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dc.contributor.authorTranter, Kieran
dc.description.abstractThis paper takes Die Buribunken seriously as good science fiction. It is argued that it is good science fiction as it provides tropes, images and narratives through which the technological present and possible futures can be comprehended. Specifically, the Buribunks who confidently archive the self, present as a cypher for informational existence. Through learning about the Buribunks’ institutional organisation and deep motivations the various ways that the self becomes recorded in the digital can be mapped. However, the present is not Buribunkian, the self and its data-doubles are fragmented and conflicted, generated by surveillance, the data serfdom of worker-nodes, curatorial social media practices and ‘dark’ activities that try to hide personal responsibility. Nevertheless, the Buribunks drive to master the archive, encapsulates a tendency in the digital towards correspondence and unity within data repositories of the self.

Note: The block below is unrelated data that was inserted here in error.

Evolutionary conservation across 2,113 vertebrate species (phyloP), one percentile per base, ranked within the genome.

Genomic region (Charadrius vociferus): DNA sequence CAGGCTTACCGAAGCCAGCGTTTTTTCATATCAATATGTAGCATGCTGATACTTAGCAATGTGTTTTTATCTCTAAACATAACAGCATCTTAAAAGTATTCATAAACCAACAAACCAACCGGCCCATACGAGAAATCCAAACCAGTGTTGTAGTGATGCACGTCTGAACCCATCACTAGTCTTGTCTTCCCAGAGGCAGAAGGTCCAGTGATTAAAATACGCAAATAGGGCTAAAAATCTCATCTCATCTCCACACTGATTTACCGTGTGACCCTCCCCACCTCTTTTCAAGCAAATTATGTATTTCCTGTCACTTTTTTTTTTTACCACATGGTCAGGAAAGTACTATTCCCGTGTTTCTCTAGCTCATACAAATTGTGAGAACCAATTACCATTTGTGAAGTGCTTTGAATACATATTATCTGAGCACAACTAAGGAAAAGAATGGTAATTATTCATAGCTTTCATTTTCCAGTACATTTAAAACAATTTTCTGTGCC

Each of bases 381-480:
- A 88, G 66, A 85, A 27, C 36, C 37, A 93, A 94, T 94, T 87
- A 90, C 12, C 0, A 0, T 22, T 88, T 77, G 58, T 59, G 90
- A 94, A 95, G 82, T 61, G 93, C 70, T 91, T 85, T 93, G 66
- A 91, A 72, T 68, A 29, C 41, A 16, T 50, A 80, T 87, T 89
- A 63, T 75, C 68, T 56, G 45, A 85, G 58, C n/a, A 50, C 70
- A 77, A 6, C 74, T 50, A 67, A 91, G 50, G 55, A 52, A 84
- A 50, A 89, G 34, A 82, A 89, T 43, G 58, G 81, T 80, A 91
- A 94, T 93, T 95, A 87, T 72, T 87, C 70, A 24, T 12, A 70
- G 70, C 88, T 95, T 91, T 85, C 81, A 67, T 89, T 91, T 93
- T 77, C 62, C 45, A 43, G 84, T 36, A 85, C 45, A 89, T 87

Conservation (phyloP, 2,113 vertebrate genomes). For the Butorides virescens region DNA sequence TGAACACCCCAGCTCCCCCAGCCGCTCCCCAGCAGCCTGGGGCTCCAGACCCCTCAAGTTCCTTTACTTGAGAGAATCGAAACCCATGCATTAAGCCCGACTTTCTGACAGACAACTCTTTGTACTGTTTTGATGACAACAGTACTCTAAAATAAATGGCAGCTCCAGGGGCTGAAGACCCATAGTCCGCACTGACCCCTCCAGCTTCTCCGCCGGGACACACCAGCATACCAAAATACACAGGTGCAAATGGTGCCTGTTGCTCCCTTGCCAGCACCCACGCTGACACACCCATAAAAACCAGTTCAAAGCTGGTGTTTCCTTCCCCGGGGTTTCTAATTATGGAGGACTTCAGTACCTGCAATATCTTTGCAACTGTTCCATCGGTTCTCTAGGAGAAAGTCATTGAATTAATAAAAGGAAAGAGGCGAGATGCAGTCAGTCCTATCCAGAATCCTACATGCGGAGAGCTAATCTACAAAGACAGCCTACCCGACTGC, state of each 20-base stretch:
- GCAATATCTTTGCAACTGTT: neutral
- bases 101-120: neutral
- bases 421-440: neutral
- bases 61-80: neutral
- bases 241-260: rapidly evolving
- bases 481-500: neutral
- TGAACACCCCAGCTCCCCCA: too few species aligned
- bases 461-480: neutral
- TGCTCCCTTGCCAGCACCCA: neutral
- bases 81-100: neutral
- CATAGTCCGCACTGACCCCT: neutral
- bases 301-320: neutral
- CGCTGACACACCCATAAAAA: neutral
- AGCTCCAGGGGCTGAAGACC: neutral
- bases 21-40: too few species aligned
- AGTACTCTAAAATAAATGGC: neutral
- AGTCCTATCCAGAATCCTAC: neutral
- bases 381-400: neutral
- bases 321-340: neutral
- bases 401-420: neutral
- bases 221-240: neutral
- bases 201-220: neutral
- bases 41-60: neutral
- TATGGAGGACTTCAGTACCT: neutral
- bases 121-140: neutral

dc.publisherTaylor & Francis
dc.relation.ispartofjournalGriffith Law Review
dc.subject.keywordsSocial Sciences
dc.titleDie Buribunken as science fiction: the self and informational existence
dc.typeJournal article
dc.type.descriptionC1 - Articles
dcterms.bibliographicCitationTranter, K, Die Buribunken as science fiction: the self and informational existence, Griffith Law Review, 2019
gro.description.notepublicThis publication has been entered into Griffith Research Online as an Advanced Online Version
gro.hasfulltextNo Full Text
gro.griffith.authorTranter, Kieran M.

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